2019-01-22Masterarbeit DOI: 10.25646/5851
The specific Cell Entry Pathway of the Human Endogenous Retrovirus-K (HML-2) and the Role of Heparan Sulfate Proteoglycans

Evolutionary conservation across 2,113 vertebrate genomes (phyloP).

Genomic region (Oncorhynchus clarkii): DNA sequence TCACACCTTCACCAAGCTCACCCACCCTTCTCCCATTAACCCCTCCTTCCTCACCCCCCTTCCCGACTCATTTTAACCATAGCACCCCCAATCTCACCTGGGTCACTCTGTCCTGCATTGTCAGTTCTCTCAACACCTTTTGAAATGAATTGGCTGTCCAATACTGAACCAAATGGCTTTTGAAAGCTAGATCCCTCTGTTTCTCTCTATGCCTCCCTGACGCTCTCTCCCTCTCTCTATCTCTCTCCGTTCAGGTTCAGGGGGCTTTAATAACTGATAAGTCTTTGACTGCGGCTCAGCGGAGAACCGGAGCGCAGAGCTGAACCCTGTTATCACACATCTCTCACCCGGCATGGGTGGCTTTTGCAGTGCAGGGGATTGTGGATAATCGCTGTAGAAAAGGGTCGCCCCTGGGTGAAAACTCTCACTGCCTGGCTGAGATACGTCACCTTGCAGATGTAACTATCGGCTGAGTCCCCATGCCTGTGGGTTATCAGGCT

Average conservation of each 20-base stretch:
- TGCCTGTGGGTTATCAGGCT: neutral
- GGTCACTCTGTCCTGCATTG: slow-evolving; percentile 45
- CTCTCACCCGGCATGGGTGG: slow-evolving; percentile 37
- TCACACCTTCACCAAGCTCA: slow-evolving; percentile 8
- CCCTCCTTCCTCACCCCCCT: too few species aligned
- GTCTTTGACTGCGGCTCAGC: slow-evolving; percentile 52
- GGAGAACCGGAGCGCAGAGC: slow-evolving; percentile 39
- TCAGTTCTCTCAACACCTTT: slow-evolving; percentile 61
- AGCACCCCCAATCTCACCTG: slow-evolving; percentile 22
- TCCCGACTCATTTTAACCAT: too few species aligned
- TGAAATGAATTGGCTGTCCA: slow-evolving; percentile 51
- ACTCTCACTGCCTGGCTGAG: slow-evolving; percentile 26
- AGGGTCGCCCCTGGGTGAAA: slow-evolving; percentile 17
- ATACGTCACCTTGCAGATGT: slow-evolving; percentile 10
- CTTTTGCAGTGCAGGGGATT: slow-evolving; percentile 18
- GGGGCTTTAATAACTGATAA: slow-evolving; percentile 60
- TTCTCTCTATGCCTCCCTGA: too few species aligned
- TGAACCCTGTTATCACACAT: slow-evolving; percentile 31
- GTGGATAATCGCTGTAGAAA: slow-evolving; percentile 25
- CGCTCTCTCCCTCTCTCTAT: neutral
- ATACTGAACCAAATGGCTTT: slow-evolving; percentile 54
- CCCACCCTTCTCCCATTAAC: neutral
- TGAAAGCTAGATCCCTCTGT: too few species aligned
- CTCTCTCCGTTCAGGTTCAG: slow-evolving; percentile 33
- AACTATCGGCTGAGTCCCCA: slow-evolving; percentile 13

A lot of viruses have been shown to use a wide variety of attachment molecules on cell surfaces and exploit them as receptors and establish an infection (Rostand and Esko, 1997). Viral entry, spread and pathogenesis can be better understood by identification of the cell surface receptor(s) of particular virus targets (Shukla and Spear, 2001). Virus entry is a two-step process, with the first step being attachment of the virus to a primary receptor, followed by the interaction with a co-receptor that is usually a cell-specific transmembrane protein (Shukla et al., 1999; Summerford and Samulski, 1998). Understanding the interaction between proteins on the surface of virus particles and the cell surface receptors which are used by the virus particles to enter cells is essential to understand viral tropism, which further helps in creating effective antiviral therapies. Several published studies have suggested that a number of viruses use the heparan sulfate (HS) component of cell surface heparan sulfate proteoglycans (HSPGs), as an main receptor to attach to cells (Liu and Thorp, 2002; Rostand and Esko, 1997; Zhu et al., 2011). HS is a glycosaminoglycan (GAG) composed of repeating disaccharides of glucosamine and hexuronic acid, joined in alternating sequences by 1,4-glycosidic linkages, which gives these carbohydrate chains the flexibility to bind to many different proteins (Li and Vlodavsky, 2009; Lindahl, 1990). There are a lot of HS-binding viruses from different families and include herpes simplex virus (HSV) (WuDunn and Spear, 1989), human papillomavirus (HPV) (Giroglou et al., 2001), hepatitis B virus (HBV) (Cooper et al., 2005), respiratory syncytial virus (RSV) (Hallak et al., 2000), foot-and-mouth disease virus (FMDV) (Jackson et al., 1996) and the human immunodeficiency virus type 1 (HIV-1) (Roderiquez et al., 1995). For this reason, it was important to analyze which proteins are responsible for the entry of HERV-K (HML-2). Therefore, the receptors ASCT1/2 (for syncytin-1) and MFSD2A (for syncytin-2) were transfected into HEK293T cells. Infection with various pseudotyped HIV showed that viral entry into the cells could not be increased. For this reason, it could be assumed that syncytin receptors are not primarily responsible for entry. This was the reason that new receptor candidates had to be used for further experiments. Previos work by N. Bnnert and A. Richter compared different gene profiles of successfully infected cells with HERV-K and thus identified potential receptors that might be specifically involved in the onset of the virus. These receptors were the G protein-coupled receptor 56 and 161, the cell surface receptor CD63, the neural cell adhesion molecule L1CAM, the golgi sorting receptor sotilin-1 and the cell surface protein neuroligin-1. Overexpression of these receptors revealed that the g protein-coupled receptor 56 must have a crucial role in the onset of HERV-K (HML-2), as it could increase the infection rate by 3-fold. Furthermore, this study investigated the influence of heparan sulfates on the entry of HERV-K into the cells. For this, free heparan sulfate was incubated before infection with the cells and pseudotyped HIV. It turned out that an increase of the heparan sulfate concentration up to 400μg/ml led to a reduction of the infection rate up to 40%. A change in the cell surface profile was achieved by enzymatic digestion with heparinase I and III and a chemical reaction with sodium chlorate. While heparinase is responsible for the digestion of heparan sulfates, sodium chlorate prevents the sulfation of glycosaminoglycan’s. Both experiments showed that with increasing concentration, the infection rate of HERV-K decreased. The viral entry after enzymatic digestion was reduced up to 50% and after chemical inactivation of sulfation by up to 30%. Another approach to verify HS functionality was the overexpression of a specific heparan sulfate. Syndecan-1 is a transmembrane (type I) heparan sulfate proteoglycan and is a member of the syndecan family. This protein was amplified in HEK293T and HCT116 cells and infected with pseudotyped HIV. However, analysis of the resulting luciferase revealed that this had no effect on the rate of infection. In further experiments, syndecan-1 was reduced by means of special shRNAs on the cell surface. A short hairpin RNA is an artificial RNA molecule with a tight hairpin turn. The expression of shRNA in the cell lines was done by the transfection of specific plasmids and blocks the specific mRNA of the examined gen. The reduction of the syndecan-1 level on the cell surface led to a reduction in the infection rate of HERV-K down to 30% in HEK293T cells. The entry of the viruses into the cells should be measured by means of the formed firefly luciferase. In the luciferase assay, reporter constructs carrying a firefly luciferase gene behind a CMV promotor and after this, the sequence which is important to produce virus particles. Based on these facts, it can be said that various heparan sulfates and GPR56 might play a crucial role in the entry of HERV-K (HML-2). This should be one of the main theses for future work on this topic.
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